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Farewell from John Doerner

The time has now come for me to say farewell to all of my friends as I work my final day as Chief Historian at Little Bighorn Battlefield National Monument. I will now prepare for a new chapter in my life and retirement from NPS-LIBI after almost 21 years.

As I write this I want to let each and everyone know that I am so very grateful for your friendship, kindness, prayers, and support that you have given me all these years. I am truly fortunate and blessed to have worked at this very special place. A place that is dear to my heart and soul, and unlike any other place on this earth. A place that bonds all of us to a common story of epic struggle here on 25-26 June 1876 during the Battle of the Little Bighorn.

An all powerful cultural landscape that witnessed a horrific battle of supreme sacrifice, bravery and courage under fire; a place of self-lessness, of sacrifice of ones life for what one believed in and to protect their women and children and elders; bravery to fight for their fellow brother in arms; a place where two cultures met and fought for what they felt was right and just, to protect their culture and their way of life, knowing that in doing so, they may forfeit theirs. For that and for future generations who visit here, that must never be forgotten.

The battlefield is a place that must be preserved and protected. It is a place that one
can reflect back on the events that took place here and return again and again with their family, especially their children and remember with great pride and with great sadness what occurred here on these peaceful ridges in 1876.
 
I will treasure the fond memories that I experienced here for the rest of my life and hope that people will remember me in a good way and that I did my utmost to interpret the battle better for all visitors and for future generations to recognize Cheyenne and Sioux, and 7th Cavalry and Arikara scouts, and 7th Cavalry Horse casualties with fitting markers so that they are honored and remembered by all that visit this special place.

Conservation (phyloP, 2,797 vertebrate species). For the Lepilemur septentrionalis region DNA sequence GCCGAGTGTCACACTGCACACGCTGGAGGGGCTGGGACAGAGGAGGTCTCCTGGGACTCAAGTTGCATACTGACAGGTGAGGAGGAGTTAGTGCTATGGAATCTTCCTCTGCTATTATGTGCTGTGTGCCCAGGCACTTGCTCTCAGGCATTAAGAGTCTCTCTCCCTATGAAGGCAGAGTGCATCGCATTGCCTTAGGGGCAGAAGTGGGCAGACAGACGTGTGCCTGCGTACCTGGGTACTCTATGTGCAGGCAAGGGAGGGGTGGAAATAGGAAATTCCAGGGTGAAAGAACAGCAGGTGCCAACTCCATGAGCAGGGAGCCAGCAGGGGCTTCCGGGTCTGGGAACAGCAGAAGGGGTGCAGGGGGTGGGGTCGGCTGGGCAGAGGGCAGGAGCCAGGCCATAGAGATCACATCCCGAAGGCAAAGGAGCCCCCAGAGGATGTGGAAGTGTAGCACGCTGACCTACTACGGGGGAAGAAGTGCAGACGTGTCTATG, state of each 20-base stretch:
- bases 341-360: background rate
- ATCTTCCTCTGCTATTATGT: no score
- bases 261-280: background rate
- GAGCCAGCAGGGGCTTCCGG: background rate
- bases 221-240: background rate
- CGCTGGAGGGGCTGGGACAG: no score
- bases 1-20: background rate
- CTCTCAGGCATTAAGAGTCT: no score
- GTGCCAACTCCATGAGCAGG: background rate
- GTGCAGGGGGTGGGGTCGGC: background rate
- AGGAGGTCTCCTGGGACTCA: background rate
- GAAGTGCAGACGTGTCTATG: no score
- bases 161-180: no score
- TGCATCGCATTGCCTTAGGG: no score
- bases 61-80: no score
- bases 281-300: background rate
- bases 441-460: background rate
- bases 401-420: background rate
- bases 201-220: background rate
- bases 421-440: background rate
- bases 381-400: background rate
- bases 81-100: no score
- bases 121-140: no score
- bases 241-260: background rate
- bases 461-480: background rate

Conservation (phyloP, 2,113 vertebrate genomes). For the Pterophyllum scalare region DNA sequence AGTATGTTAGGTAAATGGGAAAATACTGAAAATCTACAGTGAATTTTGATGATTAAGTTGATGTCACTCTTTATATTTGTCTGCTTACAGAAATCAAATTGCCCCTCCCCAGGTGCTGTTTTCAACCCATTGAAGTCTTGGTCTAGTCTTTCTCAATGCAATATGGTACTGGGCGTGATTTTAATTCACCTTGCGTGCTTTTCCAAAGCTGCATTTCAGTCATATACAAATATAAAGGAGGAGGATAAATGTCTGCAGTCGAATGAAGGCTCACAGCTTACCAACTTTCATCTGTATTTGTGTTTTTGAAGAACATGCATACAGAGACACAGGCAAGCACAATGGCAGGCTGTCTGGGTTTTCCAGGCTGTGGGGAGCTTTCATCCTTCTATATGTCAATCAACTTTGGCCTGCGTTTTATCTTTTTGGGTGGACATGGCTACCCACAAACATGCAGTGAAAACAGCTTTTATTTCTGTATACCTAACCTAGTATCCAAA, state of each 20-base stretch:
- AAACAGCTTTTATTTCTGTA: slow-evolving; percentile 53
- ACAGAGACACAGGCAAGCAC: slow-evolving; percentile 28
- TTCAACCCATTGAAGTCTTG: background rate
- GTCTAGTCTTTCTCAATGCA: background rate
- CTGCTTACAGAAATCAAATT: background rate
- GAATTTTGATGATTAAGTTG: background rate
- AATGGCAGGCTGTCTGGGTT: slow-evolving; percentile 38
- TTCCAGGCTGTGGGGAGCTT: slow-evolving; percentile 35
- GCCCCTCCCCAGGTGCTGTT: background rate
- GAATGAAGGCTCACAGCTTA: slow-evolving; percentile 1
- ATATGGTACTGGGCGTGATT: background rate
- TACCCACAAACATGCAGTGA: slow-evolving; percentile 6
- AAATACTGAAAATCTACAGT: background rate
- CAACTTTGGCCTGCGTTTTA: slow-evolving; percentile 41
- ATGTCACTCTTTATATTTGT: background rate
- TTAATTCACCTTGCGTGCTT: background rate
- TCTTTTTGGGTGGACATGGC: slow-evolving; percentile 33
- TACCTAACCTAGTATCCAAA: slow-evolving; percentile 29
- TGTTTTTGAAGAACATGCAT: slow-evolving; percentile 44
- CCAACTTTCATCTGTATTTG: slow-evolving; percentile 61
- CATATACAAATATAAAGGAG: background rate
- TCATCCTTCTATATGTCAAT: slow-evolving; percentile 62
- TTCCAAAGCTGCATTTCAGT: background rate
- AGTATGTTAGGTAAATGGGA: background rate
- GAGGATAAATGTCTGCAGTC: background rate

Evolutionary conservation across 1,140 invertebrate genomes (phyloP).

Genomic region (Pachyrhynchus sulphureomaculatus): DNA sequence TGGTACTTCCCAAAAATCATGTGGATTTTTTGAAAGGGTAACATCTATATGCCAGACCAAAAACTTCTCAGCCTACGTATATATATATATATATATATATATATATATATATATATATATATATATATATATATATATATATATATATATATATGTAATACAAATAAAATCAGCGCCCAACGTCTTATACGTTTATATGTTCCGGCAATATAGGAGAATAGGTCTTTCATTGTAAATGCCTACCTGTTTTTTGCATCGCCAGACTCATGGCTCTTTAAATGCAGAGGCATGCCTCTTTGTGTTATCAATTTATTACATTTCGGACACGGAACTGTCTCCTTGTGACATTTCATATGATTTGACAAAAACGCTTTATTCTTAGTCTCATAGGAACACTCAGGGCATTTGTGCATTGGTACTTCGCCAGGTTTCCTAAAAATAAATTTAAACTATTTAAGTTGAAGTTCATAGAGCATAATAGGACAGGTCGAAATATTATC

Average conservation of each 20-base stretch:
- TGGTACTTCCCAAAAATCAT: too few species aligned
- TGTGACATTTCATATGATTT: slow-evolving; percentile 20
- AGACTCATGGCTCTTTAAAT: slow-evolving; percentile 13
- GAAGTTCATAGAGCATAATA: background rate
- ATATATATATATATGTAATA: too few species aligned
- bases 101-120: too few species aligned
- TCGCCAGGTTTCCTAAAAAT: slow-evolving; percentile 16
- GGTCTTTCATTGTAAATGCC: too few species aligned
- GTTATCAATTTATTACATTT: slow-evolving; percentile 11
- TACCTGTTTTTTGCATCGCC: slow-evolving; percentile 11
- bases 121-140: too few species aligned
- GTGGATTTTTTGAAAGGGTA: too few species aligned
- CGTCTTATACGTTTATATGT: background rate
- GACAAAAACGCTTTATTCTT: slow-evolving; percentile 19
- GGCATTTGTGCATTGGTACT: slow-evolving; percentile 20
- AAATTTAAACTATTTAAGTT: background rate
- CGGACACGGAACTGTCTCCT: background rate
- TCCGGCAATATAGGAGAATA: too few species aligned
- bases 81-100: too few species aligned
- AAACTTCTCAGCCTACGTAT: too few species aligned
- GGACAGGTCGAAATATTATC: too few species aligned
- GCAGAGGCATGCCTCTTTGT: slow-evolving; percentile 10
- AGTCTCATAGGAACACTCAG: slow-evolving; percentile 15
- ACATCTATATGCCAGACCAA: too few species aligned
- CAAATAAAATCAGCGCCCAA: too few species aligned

John A. Doerner
Chief Historian (Retired)
Little Bighorn Battlefield National Monument

The Last Historian?

By Tom Heski

NPS Historian John August Doerner retired on April 29, 2011. John served 21 years at Little Bighorn Battlefield. He also worked as an interpreter and program director prior to being selected as Historian at the Battlefield. John was second generation National Park Service, following in the footsteps of his father.

I have known John Doerner for almost 35 years and throughout his National Park Service career. He is an unassuming, humble man who doesn't take credit for his success. He speaks from the heart. Although others bask in the limelight, John has always worked to get the job done.